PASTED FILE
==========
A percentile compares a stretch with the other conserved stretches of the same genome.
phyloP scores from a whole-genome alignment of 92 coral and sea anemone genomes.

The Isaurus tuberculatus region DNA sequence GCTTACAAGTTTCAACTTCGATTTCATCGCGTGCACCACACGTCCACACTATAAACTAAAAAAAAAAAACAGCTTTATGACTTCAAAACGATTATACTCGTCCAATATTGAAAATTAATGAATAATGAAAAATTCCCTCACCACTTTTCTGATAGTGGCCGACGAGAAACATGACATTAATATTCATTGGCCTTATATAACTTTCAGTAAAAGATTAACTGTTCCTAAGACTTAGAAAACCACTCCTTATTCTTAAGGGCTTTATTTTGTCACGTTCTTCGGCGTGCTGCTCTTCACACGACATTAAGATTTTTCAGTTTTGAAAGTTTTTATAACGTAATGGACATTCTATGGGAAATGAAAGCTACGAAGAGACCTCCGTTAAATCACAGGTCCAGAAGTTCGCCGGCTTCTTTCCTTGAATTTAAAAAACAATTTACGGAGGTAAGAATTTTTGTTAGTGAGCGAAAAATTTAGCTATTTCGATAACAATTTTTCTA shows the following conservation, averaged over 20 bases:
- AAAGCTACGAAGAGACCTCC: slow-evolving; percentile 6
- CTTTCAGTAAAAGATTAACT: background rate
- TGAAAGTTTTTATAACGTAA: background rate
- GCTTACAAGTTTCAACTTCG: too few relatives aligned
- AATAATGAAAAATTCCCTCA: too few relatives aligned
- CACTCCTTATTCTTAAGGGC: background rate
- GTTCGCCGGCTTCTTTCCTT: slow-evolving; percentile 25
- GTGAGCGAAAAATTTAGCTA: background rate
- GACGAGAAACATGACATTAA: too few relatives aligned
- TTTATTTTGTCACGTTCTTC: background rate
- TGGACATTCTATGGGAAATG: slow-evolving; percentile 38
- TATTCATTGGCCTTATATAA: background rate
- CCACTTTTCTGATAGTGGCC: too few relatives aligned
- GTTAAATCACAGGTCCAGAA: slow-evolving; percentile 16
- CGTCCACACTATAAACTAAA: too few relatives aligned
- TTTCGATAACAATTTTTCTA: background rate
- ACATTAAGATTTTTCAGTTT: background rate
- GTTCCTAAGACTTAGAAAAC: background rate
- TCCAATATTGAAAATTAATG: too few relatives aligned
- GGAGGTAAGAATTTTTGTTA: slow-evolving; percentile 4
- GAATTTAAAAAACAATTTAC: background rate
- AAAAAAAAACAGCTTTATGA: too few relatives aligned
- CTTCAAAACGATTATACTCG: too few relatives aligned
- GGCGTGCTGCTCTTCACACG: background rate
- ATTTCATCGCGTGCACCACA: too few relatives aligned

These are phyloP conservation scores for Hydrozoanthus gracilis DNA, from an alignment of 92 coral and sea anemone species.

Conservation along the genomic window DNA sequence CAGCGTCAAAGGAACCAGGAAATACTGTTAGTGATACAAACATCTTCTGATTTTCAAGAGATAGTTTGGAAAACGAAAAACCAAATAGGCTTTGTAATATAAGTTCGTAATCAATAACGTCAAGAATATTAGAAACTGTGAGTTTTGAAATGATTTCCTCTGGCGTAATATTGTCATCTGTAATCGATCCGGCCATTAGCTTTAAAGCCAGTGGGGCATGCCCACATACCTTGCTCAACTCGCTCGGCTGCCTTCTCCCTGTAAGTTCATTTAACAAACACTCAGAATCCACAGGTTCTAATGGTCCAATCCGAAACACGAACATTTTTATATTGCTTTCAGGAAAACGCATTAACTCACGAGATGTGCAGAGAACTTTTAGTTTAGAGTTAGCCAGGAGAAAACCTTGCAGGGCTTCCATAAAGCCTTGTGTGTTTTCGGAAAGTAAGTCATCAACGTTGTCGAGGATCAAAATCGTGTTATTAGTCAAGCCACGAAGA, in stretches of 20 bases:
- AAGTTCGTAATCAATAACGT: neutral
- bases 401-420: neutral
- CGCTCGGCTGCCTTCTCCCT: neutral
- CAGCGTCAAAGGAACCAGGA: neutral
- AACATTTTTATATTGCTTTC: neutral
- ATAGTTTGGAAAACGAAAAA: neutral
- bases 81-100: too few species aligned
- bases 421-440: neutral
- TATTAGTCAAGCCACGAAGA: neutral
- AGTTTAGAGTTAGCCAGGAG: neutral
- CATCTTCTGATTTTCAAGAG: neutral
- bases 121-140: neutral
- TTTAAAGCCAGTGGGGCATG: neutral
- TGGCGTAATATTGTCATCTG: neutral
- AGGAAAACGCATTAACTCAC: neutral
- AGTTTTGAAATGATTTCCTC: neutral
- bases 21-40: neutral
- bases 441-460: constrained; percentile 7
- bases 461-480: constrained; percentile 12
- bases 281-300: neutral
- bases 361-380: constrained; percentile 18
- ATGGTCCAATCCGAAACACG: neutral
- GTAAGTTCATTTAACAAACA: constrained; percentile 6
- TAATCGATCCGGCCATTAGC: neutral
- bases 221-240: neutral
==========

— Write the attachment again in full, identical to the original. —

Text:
A percentile compares a stretch with the other conserved stretches of the same genome.
phyloP scores from a whole-genome alignment of 92 coral and sea anemone genomes.

The Isaurus tuberculatus region DNA sequence GCTTACAAGTTTCAACTTCGATTTCATCGCGTGCACCACACGTCCACACTATAAACTAAAAAAAAAAAACAGCTTTATGACTTCAAAACGATTATACTCGTCCAATATTGAAAATTAATGAATAATGAAAAATTCCCTCACCACTTTTCTGATAGTGGCCGACGAGAAACATGACATTAATATTCATTGGCCTTATATAACTTTCAGTAAAAGATTAACTGTTCCTAAGACTTAGAAAACCACTCCTTATTCTTAAGGGCTTTATTTTGTCACGTTCTTCGGCGTGCTGCTCTTCACACGACATTAAGATTTTTCAGTTTTGAAAGTTTTTATAACGTAATGGACATTCTATGGGAAATGAAAGCTACGAAGAGACCTCCGTTAAATCACAGGTCCAGAAGTTCGCCGGCTTCTTTCCTTGAATTTAAAAAACAATTTACGGAGGTAAGAATTTTTGTTAGTGAGCGAAAAATTTAGCTATTTCGATAACAATTTTTCTA shows the following conservation, averaged over 20 bases:
- AAAGCTACGAAGAGACCTCC: slow-evolving; percentile 6
- CTTTCAGTAAAAGATTAACT: background rate
- TGAAAGTTTTTATAACGTAA: background rate
- GCTTACAAGTTTCAACTTCG: too few relatives aligned
- AATAATGAAAAATTCCCTCA: too few relatives aligned
- CACTCCTTATTCTTAAGGGC: background rate
- GTTCGCCGGCTTCTTTCCTT: slow-evolving; percentile 25
- GTGAGCGAAAAATTTAGCTA: background rate
- GACGAGAAACATGACATTAA: too few relatives aligned
- TTTATTTTGTCACGTTCTTC: background rate
- TGGACATTCTATGGGAAATG: slow-evolving; percentile 38
- TATTCATTGGCCTTATATAA: background rate
- CCACTTTTCTGATAGTGGCC: too few relatives aligned
- GTTAAATCACAGGTCCAGAA: slow-evolving; percentile 16
- CGTCCACACTATAAACTAAA: too few relatives aligned
- TTTCGATAACAATTTTTCTA: background rate
- ACATTAAGATTTTTCAGTTT: background rate
- GTTCCTAAGACTTAGAAAAC: background rate
- TCCAATATTGAAAATTAATG: too few relatives aligned
- GGAGGTAAGAATTTTTGTTA: slow-evolving; percentile 4
- GAATTTAAAAAACAATTTAC: background rate
- AAAAAAAAACAGCTTTATGA: too few relatives aligned
- CTTCAAAACGATTATACTCG: too few relatives aligned
- GGCGTGCTGCTCTTCACACG: background rate
- ATTTCATCGCGTGCACCACA: too few relatives aligned

These are phyloP conservation scores for Hydrozoanthus gracilis DNA, from an alignment of 92 coral and sea anemone species.

Conservation along the genomic window DNA sequence CAGCGTCAAAGGAACCAGGAAATACTGTTAGTGATACAAACATCTTCTGATTTTCAAGAGATAGTTTGGAAAACGAAAAACCAAATAGGCTTTGTAATATAAGTTCGTAATCAATAACGTCAAGAATATTAGAAACTGTGAGTTTTGAAATGATTTCCTCTGGCGTAATATTGTCATCTGTAATCGATCCGGCCATTAGCTTTAAAGCCAGTGGGGCATGCCCACATACCTTGCTCAACTCGCTCGGCTGCCTTCTCCCTGTAAGTTCATTTAACAAACACTCAGAATCCACAGGTTCTAATGGTCCAATCCGAAACACGAACATTTTTATATTGCTTTCAGGAAAACGCATTAACTCACGAGATGTGCAGAGAACTTTTAGTTTAGAGTTAGCCAGGAGAAAACCTTGCAGGGCTTCCATAAAGCCTTGTGTGTTTTCGGAAAGTAAGTCATCAACGTTGTCGAGGATCAAAATCGTGTTATTAGTCAAGCCACGAAGA, in stretches of 20 bases:
- AAGTTCGTAATCAATAACGT: neutral
- bases 401-420: neutral
- CGCTCGGCTGCCTTCTCCCT: neutral
- CAGCGTCAAAGGAACCAGGA: neutral
- AACATTTTTATATTGCTTTC: neutral
- ATAGTTTGGAAAACGAAAAA: neutral
- bases 81-100: too few species aligned
- bases 421-440: neutral
- TATTAGTCAAGCCACGAAGA: neutral
- AGTTTAGAGTTAGCCAGGAG: neutral
- CATCTTCTGATTTTCAAGAG: neutral
- bases 121-140: neutral
- TTTAAAGCCAGTGGGGCATG: neutral
- TGGCGTAATATTGTCATCTG: neutral
- AGGAAAACGCATTAACTCAC: neutral
- AGTTTTGAAATGATTTCCTC: neutral
- bases 21-40: neutral
- bases 441-460: constrained; percentile 7
- bases 461-480: constrained; percentile 12
- bases 281-300: neutral
- bases 361-380: constrained; percentile 18
- ATGGTCCAATCCGAAACACG: neutral
- GTAAGTTCATTTAACAAACA: constrained; percentile 6
- TAATCGATCCGGCCATTAGC: neutral
- bases 221-240: neutral